AustLit logo
Issue Details: First known date: 2019... vol. 22 no. 2 September 2019 of Interventions : International Journal of Postcolonial Studies est. 1998 Interventions : International Journal of Postcolonial Studies
The material on this page is available to AustLit subscribers. If you are a subscriber or are from a subscribing organisation, please log in to gain full access. To explore options for subscribing to this unique teaching, research, and publishing resource for Australian culture and storytelling, please contact us or find out more.


  • Contents indexed selectively.


* Contents derived from the 2019 version. Please note that other versions/publications may contain different contents. See the Publication Details.
The Lives of Ancestors : Sri Lankan First Arrivals in Australia, Chandani Lokuge , single work criticism

'Arguing that the past informs our present and indeed our future as migrants, this essay focuses on the history of movement and interaction of the earliest Sri Lankans who emigrated to Australia in the late nineteenth century. Rather than follow a sequential narrative arc, I use a personal essay form that allows me to humanize the migrant by identifying imaginatively with the migrant's sense of self, and through that strategy, question assumptions about singular national, ethnic and religious identity in the light of transnational border-crossings.' (Publication abstract)

(p. 129-144)
Debunking the Myth of the Entrepreneur through Narrative in the Contemporary South Asian Novel, Michael K. Walonen , single work criticism

'The post-Cold War wave of neoliberalism that has swept South Asia has had to be propped up not just by the repressive apparatuses of the region’s states, but through an array of ideological reinforcements as well. The cultural myth of the entrepreneur has served this function as one of the main ideological legitimizations of neoliberal capitalism, attributing meritocracy to cases of individual wealth accumulation and conveying a sense of a society in which government has gotten out of the way and let the most creative and innovative thrive and thereby preempting alternative narratives of capitalist success, such as those emphasizing nepotism, illegal and/or socially harmful business practices, and/or crony-capitalist practices. The rise of the entrepreneur myth has provoked a cultural response in the form of a number of recent novels that employ alternative narratives of business success to debunk the myth of the entrepreneur and thereby challenge the legitimacy of neoliberal capitalism. This essay argues that The White Tiger highlights the criminalistic side of entrepreneurialness and, while showing how free-market capitalism in India may allow the select few to escape from residual feudal social structures, unmasks the continuing brutalities and deepening inequalities of neoliberal India wallpapered over by triumphalist popular celebrations of the entrepreneur and India’s emergence as a global capitalist powerhouse. Similarly, How to Get Filthy Rich in Rising Asia gives lie to certain core entrepreneurial capitalist shibboleths like market inefficiencies, externalization of costs, and the pretense of a stateless capitalist future, while substituting a narrative resolution of deep human connection for the entrepreneur’s lonely, atomized economic triumph. Finally, The Golden House gives narrative form to the quixotic ill-fatedness of the dream of escaping one’s roots and joining the ranks of a transnational capitalist plutocratic elite through entrepreneurial success while exploring the recent nativist backlash against neoliberal globalization.' (Introduction)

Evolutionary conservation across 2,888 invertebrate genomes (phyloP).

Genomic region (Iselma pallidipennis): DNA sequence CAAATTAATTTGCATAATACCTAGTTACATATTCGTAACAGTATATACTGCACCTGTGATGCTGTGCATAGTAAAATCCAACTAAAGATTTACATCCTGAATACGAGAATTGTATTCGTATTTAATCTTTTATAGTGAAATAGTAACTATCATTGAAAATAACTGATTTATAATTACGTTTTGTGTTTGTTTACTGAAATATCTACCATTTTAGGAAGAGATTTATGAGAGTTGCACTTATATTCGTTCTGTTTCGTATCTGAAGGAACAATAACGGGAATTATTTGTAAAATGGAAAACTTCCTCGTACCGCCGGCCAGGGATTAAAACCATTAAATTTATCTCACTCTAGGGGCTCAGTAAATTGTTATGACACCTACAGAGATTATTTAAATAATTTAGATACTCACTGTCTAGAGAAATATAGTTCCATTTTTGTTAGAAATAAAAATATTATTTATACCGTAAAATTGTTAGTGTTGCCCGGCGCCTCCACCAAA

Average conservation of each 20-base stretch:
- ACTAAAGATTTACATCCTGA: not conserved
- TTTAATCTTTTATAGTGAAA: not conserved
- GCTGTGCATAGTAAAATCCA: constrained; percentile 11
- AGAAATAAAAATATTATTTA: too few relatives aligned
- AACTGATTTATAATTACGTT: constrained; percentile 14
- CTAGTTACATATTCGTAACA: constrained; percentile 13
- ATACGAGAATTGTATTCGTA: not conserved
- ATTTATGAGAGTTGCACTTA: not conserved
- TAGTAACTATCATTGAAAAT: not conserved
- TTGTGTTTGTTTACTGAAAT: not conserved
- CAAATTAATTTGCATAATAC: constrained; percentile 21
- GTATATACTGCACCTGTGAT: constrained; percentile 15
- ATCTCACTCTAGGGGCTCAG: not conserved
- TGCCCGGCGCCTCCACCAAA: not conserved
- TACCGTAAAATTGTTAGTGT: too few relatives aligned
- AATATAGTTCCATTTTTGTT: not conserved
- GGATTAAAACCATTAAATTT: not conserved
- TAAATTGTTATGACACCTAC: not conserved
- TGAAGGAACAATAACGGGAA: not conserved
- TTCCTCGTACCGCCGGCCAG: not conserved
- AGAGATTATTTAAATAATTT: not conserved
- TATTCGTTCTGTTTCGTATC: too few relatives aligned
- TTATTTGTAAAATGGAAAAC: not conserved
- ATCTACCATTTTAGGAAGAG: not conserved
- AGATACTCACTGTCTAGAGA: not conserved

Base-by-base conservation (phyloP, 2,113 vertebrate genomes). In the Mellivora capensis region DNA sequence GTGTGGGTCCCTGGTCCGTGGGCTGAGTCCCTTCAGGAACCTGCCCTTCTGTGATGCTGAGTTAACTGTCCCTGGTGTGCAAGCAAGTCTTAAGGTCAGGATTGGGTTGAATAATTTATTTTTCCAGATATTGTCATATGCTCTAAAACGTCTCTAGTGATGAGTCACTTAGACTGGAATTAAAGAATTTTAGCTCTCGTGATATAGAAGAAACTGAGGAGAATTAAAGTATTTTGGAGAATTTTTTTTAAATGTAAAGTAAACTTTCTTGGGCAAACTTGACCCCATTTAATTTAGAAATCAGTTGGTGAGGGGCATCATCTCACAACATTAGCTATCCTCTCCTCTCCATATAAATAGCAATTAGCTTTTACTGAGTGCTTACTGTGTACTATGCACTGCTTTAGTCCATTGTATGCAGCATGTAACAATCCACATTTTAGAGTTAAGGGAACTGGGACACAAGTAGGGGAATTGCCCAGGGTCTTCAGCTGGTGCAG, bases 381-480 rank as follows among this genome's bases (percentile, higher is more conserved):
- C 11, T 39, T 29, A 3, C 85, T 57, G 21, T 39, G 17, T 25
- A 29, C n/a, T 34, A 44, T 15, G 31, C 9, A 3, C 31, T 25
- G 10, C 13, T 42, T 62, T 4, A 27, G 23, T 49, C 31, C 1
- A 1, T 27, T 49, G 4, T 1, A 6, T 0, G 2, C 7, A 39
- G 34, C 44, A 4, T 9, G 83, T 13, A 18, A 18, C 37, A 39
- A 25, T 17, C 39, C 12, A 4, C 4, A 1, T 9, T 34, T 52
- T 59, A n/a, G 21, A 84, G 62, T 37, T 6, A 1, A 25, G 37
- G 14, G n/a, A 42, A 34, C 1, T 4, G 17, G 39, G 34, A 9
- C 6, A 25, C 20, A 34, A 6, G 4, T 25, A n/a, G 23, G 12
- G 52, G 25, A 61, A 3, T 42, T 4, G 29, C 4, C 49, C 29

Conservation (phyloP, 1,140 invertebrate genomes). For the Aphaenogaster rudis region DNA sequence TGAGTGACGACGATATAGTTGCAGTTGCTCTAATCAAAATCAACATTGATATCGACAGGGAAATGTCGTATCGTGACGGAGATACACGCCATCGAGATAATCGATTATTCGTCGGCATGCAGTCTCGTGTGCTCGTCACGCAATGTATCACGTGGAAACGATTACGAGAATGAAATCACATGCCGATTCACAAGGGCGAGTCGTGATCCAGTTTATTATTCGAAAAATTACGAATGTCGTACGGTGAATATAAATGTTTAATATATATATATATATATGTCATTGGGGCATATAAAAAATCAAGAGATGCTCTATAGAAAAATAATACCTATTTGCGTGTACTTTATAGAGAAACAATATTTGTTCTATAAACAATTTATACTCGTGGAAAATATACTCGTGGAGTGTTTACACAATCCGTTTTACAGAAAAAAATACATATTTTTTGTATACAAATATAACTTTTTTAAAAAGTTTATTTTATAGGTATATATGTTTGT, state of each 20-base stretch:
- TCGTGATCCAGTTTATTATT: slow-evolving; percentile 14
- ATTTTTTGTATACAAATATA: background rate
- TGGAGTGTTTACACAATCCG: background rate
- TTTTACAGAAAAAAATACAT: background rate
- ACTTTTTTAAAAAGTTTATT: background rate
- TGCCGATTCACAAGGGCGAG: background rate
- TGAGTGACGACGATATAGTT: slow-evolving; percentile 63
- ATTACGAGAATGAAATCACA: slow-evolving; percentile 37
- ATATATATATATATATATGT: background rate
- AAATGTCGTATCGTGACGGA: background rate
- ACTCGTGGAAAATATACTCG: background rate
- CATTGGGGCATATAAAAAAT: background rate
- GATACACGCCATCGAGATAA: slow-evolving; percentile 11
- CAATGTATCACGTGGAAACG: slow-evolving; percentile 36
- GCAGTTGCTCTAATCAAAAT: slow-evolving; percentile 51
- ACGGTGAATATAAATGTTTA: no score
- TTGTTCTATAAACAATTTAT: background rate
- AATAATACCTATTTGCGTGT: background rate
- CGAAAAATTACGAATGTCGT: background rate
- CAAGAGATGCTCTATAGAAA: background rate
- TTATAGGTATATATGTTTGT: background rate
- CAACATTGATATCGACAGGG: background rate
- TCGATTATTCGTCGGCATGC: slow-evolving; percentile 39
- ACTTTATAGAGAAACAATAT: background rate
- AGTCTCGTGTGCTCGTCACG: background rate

(p. 246-260)

Publication Details of Only Known VersionEarliest 2 Known Versions of

Last amended 10 Feb 2020 15:58:03
    Powered by Trove